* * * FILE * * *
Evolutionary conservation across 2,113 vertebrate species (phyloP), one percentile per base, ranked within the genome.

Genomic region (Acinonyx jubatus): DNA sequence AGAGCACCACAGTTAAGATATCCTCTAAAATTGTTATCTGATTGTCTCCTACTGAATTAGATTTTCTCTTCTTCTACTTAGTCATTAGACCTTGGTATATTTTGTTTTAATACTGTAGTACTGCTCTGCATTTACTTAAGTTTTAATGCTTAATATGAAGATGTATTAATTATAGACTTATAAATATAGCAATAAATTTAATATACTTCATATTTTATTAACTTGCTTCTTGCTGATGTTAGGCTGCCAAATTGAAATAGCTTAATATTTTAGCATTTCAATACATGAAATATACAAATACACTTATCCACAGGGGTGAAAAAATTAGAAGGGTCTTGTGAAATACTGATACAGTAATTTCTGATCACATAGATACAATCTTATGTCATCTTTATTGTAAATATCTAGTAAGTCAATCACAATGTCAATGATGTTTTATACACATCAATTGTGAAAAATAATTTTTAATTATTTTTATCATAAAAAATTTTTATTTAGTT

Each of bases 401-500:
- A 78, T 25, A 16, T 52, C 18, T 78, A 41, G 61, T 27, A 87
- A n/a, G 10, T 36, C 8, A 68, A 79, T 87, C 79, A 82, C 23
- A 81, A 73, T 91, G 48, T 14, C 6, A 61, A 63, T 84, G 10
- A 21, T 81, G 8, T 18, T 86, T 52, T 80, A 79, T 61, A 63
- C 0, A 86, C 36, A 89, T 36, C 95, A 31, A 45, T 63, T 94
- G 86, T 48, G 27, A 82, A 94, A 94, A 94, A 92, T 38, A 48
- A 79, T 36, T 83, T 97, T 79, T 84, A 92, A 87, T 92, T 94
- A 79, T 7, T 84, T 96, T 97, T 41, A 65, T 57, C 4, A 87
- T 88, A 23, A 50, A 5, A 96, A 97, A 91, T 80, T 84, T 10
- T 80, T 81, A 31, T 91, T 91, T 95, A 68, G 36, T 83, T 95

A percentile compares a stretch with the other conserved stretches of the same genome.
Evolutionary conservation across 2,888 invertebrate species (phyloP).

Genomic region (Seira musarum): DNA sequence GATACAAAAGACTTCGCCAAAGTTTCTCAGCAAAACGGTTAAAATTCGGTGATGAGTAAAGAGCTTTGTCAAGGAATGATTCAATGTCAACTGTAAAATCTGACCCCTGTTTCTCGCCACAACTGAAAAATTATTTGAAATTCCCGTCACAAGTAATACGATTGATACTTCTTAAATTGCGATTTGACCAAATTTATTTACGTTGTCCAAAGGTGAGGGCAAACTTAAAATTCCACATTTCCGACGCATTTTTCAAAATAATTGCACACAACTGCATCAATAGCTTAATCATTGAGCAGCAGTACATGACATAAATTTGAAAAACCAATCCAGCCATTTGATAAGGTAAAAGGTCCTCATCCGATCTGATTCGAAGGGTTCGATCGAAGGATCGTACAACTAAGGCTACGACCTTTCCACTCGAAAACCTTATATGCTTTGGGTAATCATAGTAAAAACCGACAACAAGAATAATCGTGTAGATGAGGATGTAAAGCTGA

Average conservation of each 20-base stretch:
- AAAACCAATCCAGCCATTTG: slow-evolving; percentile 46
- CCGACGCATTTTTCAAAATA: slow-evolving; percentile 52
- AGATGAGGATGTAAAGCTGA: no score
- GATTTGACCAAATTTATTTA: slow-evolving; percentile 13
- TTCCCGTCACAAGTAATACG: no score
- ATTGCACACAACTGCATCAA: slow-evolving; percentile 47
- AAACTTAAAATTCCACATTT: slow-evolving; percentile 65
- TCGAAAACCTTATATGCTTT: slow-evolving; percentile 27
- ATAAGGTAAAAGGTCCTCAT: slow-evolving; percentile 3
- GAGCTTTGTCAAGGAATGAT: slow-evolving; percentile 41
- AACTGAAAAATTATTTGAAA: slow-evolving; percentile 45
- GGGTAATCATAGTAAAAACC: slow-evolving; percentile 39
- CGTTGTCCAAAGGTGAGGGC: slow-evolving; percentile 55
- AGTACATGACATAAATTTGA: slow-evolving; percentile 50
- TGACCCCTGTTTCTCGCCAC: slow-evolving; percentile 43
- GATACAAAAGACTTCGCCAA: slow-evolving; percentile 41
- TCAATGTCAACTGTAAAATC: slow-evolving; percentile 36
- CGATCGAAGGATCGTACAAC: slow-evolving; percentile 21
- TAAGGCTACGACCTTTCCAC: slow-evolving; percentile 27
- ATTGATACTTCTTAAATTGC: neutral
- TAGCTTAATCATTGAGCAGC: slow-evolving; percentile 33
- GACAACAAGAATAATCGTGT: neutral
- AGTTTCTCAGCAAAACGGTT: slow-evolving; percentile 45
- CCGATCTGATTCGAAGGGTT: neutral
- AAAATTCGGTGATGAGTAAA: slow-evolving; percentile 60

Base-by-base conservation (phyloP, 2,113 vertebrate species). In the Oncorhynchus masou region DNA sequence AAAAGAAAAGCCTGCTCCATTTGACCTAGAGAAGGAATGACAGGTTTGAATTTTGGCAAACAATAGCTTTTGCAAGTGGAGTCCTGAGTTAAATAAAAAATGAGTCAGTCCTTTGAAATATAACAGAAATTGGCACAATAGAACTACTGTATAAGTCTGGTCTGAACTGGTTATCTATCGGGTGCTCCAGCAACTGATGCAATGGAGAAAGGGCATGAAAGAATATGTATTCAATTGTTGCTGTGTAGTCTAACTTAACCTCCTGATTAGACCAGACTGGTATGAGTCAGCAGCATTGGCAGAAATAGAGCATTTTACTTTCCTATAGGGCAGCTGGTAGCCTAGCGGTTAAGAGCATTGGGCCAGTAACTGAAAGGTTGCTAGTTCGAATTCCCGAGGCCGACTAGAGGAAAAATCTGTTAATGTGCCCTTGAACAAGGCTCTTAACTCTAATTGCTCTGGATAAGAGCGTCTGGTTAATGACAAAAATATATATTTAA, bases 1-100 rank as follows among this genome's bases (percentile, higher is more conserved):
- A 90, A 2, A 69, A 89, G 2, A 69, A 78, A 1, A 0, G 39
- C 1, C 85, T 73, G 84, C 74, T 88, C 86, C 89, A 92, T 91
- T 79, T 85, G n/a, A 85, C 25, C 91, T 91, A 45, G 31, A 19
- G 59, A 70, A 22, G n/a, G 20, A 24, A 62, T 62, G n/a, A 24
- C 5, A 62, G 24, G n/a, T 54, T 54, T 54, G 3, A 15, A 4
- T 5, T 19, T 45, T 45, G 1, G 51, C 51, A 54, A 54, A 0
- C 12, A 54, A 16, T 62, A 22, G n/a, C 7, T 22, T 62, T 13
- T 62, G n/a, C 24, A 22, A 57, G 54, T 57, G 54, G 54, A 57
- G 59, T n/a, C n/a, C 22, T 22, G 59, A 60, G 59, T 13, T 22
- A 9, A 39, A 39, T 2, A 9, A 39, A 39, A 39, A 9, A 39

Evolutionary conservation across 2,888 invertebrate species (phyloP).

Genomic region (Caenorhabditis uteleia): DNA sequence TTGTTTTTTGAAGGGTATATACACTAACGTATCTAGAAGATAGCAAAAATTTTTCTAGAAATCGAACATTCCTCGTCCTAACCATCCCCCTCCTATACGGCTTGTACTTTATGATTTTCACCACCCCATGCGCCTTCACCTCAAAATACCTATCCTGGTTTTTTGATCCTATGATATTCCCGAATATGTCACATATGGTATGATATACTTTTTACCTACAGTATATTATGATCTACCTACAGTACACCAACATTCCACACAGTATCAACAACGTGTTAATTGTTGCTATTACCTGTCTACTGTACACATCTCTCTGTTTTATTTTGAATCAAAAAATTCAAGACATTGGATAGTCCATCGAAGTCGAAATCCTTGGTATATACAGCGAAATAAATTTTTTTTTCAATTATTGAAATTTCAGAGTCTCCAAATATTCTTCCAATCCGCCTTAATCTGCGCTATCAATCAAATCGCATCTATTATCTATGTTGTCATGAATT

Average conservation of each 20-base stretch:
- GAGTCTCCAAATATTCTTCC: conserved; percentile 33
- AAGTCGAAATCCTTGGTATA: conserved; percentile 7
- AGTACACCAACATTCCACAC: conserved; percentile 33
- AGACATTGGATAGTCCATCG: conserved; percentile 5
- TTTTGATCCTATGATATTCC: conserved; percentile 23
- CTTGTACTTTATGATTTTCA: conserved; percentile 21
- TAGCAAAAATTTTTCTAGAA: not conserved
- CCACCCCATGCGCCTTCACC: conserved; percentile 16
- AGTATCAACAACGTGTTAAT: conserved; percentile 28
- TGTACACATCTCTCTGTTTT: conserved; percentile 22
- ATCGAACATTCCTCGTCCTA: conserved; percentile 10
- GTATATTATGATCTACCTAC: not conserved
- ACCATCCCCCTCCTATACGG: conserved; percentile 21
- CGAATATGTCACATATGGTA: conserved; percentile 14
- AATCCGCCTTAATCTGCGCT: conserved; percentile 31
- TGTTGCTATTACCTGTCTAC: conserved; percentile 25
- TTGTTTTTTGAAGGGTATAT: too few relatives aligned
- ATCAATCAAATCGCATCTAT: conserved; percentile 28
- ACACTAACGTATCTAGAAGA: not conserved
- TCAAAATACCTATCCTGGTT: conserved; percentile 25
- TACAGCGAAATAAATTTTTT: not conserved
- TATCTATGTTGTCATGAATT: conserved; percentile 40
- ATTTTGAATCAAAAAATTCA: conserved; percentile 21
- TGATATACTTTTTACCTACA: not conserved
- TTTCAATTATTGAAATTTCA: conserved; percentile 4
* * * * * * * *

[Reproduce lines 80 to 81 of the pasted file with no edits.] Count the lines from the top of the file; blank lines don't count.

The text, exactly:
- TGATATACTTTTTACCTACA: not conserved
- TTTCAATTATTGAAATTTCA: conserved; percentile 4